The occasion for the article was a visit made by Pope Benedict to a hostel at Termini railway station in Rome but it includes an interesting history of the relationship between popes and trains. and historical photographs of John XXIII travelling in the Italian Presidential Train and Paul VI in a hard-hat (and cassock, rochet and fur-trimmed mozzetta!) on a visit to the construction site for the Rome-Florence Diretissima line [picture above from an ebay postcard].

Pope Benedict didn't actually travel to Termini by train by the railway provides financial support to the hostel and, on the journey on which this magazine was obtained, there were volunteer railway staff going through the carriages collecting money to present to the hostel in honour of the papal visit. In return they were giving out small chocolates sponsored by various other companies. Not too bad a deal.

We are not alone!

It turns out that its not only Scottish priests who are interested in railways.

Even the famous Fr Z pines for the chance to ride on a steam railway!


Maybe we should invite him to become an honorary member of the Scottish Clergy Railway Circle?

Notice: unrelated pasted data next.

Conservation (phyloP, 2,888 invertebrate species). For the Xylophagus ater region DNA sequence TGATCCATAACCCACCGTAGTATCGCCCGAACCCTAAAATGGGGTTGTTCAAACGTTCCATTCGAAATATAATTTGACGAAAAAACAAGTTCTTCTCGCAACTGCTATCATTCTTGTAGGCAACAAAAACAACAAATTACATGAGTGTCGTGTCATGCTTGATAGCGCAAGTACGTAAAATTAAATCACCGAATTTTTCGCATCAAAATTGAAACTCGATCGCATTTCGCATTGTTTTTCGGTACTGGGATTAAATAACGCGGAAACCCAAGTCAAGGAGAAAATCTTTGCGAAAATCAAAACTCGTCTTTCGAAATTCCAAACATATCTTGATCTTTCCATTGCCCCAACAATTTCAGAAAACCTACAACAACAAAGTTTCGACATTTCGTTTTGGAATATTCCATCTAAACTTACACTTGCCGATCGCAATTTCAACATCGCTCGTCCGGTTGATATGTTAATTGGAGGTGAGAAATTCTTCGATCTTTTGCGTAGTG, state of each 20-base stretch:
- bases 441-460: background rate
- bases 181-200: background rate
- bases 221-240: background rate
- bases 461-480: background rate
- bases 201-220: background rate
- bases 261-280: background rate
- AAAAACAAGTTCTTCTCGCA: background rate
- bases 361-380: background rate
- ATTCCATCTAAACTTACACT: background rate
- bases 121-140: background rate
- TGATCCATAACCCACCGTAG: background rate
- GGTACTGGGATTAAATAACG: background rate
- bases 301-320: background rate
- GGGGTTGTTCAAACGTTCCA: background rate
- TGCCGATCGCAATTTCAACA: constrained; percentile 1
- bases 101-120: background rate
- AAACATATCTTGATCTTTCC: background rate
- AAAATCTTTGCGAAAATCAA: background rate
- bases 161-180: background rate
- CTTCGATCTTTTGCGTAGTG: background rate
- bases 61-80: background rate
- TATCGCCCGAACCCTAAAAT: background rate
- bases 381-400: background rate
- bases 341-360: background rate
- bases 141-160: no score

Friday, 26 February 2010

Model Rail Scotland II

A couple of us were down at Model Rail Scotland today - and we saw at least three other priests as well, one of whom had travelled down from the farthest north specially.

It was a bit rushed due to afternoon commitments but it was a good visit. I don't think I had seen any of the layouts before and amongst the layouts there was a small one based on FS the Italian Railway Company. It was too small but it did bring back memories of trips out to the Castelli or down to the Ciociara, or, more prosaically, up to La Guistiniana to catch a 201 or 223 down to the College. Ah, happy days!

The show continues tomorrow and Sunday - get along to it!

Sunday, 31 January 2010

Model Rail Scotland

Its that time of year again. Get excited, because Model Rail is coming to town! The 26th to 28th February at the SECC, Glasgow, must be in your diaries (although if you live too far away we'll give you a dispensation, if you ask nicely on the correct forms). This is the highlight of the Scottish model railway year. You just can't miss it. Its too much fun, even during Lent.